Valedictory Series #3
Text: Romans 8: 22-27
Along the Genesee River, our fellow Christians at the Abbey of the Genesee offer prayers at 2am, 6am, 11am and 6pm. They pray to God at night, at dawn, at noon, and at dusk. We do too, in our own ways, trying to receive the grace to leave aside the troubles of accumulation for the fairer fields of the sacred. We live to face sacred moments. To cling to faith and face the dark is to face a sacred moment, at night. To discern a calling and face the future is to face a sacred moment, at dawn. To work steadily and face the heat of the midday sun is to face a sacred moment, at noon. To sing a vesper song, at dusk, and to face partial parting is to face a sacred moment, at dusk.
Midday is one such moment. At the Abbey these prayers are known as sext prayers, that is, sixth hour prayers. Six hours after dawn. In the heat of the day. In the full sunlight of work.
With all creation they, and we, as the Apostle teaches, await redemption. Here Paul is offering his mature thought about life, work, groaning, struggle, hope, patience, weakness, sighs, and Spirit.
He wrote earlier, “When I was a child I thought like a child, I acted like a child, I reasoned like a child; when I became a man I gave up childish ways.” What a remarkable verse! Mr. justication by faith himself, Mr. God is not mocked himself, Mr. by grace ye are saved himself, Mr. I have been crucified with Christ himself—Paul, right here in the Bible, plain as noonday sun indicates that he may just now and then, here and there, once in a while, he may have learned from his experience. He grew. He changed. He matured. He learned. What he thought at dawn, he rethought at noon. Go figure. Wouldn’t you love to know what he thought as a child that he gave up as an adult?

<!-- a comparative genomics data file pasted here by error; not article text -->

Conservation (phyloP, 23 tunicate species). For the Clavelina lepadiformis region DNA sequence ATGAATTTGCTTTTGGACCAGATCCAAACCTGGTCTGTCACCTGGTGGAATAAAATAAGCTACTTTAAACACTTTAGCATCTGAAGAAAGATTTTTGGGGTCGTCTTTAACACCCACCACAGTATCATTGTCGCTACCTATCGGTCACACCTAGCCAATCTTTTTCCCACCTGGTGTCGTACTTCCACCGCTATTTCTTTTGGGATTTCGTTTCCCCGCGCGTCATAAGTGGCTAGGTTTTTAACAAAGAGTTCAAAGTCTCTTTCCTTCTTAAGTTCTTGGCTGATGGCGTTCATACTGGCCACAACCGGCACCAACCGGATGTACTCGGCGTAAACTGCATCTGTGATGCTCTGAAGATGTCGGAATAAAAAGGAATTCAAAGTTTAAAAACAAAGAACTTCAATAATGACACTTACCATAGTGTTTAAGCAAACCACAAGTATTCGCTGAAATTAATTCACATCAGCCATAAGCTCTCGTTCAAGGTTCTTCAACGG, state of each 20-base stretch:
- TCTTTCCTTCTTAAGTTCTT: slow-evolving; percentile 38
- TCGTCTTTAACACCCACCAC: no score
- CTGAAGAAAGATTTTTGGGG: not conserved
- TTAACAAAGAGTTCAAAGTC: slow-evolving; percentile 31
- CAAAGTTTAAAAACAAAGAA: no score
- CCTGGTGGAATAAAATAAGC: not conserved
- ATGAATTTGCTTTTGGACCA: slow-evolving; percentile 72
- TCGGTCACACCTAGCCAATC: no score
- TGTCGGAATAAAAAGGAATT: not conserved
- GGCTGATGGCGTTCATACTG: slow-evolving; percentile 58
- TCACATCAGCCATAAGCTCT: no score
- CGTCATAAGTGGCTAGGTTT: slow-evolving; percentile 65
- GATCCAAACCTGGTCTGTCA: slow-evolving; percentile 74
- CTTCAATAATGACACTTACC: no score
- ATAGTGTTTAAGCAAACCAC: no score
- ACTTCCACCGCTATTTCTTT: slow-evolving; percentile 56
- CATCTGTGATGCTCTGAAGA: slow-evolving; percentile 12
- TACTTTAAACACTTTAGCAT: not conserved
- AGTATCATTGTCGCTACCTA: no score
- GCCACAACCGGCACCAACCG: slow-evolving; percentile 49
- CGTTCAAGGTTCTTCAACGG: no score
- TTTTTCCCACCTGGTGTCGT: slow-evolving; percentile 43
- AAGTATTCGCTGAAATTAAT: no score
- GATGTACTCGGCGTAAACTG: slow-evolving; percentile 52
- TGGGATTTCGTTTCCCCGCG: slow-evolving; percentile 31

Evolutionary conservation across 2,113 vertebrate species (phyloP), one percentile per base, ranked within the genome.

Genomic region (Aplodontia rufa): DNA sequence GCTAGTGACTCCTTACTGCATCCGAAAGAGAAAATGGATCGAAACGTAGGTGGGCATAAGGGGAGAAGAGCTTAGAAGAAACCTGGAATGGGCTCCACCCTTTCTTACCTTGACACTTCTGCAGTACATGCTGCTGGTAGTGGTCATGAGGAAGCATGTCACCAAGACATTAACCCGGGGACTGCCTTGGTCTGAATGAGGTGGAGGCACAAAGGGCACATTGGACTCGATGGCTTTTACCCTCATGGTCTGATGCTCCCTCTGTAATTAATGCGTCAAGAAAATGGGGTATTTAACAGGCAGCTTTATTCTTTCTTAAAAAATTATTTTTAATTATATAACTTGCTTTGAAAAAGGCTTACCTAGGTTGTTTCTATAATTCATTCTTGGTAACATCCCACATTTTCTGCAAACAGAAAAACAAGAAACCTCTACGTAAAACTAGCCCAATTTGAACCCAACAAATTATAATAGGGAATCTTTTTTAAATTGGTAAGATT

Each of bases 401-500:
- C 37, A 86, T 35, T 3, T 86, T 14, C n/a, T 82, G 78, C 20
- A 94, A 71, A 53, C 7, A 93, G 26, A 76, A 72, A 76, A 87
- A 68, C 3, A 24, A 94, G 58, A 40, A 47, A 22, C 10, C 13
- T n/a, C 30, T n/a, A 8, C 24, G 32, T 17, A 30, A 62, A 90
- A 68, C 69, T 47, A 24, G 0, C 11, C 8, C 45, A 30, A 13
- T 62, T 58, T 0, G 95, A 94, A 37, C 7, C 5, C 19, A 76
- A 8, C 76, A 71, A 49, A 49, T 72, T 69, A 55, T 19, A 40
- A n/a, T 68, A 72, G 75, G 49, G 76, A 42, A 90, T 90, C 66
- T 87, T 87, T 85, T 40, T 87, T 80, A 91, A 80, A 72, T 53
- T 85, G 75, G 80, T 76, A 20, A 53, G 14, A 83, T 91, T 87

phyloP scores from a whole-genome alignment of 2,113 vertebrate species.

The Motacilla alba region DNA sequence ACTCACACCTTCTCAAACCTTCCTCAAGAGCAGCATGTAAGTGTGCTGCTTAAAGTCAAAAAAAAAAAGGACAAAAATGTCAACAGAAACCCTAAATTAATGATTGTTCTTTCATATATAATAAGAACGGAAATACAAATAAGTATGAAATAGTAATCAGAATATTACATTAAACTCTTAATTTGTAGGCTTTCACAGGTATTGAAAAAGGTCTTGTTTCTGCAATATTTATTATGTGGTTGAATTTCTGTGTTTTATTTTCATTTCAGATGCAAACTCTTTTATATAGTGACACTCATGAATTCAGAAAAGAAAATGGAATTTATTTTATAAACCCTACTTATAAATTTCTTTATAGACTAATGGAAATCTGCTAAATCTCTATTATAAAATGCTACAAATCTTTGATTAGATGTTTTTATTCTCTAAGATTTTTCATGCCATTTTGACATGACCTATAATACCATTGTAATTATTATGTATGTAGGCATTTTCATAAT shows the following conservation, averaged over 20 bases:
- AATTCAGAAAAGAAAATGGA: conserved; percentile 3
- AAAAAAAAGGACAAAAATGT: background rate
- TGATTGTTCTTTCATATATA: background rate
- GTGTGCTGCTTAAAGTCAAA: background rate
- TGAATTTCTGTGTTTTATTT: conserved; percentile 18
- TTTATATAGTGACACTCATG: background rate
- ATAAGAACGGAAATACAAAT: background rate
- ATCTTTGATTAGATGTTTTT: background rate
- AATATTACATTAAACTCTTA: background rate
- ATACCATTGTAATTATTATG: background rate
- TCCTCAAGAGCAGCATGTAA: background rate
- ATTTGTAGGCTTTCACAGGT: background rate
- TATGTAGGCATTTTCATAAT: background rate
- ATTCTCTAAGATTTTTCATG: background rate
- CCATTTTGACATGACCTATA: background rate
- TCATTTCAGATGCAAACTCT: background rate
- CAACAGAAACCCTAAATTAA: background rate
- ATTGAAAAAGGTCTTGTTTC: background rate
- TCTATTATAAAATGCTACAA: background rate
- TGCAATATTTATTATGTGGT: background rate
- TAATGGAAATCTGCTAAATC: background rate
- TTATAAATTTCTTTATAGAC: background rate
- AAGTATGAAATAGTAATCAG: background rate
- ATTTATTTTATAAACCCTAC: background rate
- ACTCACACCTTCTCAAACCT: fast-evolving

At the midday we pause to pray and rest. Here are six midday thoughts and prayers for Asbury First into the future.
Architecture, Music, Pulpit, Missions, Adult Classes, Local Outreach, Pastoral Care, Endowment, Worship, Organ, Teak Room, Office…and People! Asbury First includes features that compare favorably to the best anywhere in American Methodism…
Its pulpit and preaching…Its nave and organs…Its music…Its liturgy and pastoral care…Its local missions…Its teak room and pastor’s office…Its endowment…Its Christmas and Easter services…Its campus…Its spiritual liberality…Its people!
For over a decade you have listened for, and so given birth to, the announcement of good news of grace and freedom.
Said Gospel has been spoken in a traditional sermon of 22 minutes.
Its interpretation has scoured the several continents of the whole Bible: the gospels, Paul, John, the Apocalypse, the Prophets, some stories of the Law, some proverbs and ways of wisdom.
Your preached gospel, born in the longsuffering of presence and listening, has scoured the Scripture. We name its good: freedom and grace. A Methodist freedom to resist a purpose driven life. A Wesleyan grace to resist the certainties of an atheistic scientism. Saving grace, healthy freedom, both of which allow you to be confident even when you cannot be certain. Who needs faith if you already know all? Who needs faith if you are already that certain? If you are, already that certain that is, who needs the life of faith? Or prayer? Or friends? Or community? Or others? Or memory? Or hope?
No, you affirm that older, thinner, more Biblical inkling of glory, that confidence that is faith. Not arrogance, confidence. Not blind faith, confidence. Not bullheadedness, confidence. Not certainty, confidence. The confidence born of obedience, “the obedience of faith” of which Paul writes in Romans (as tasty an oxymoron as one can chew).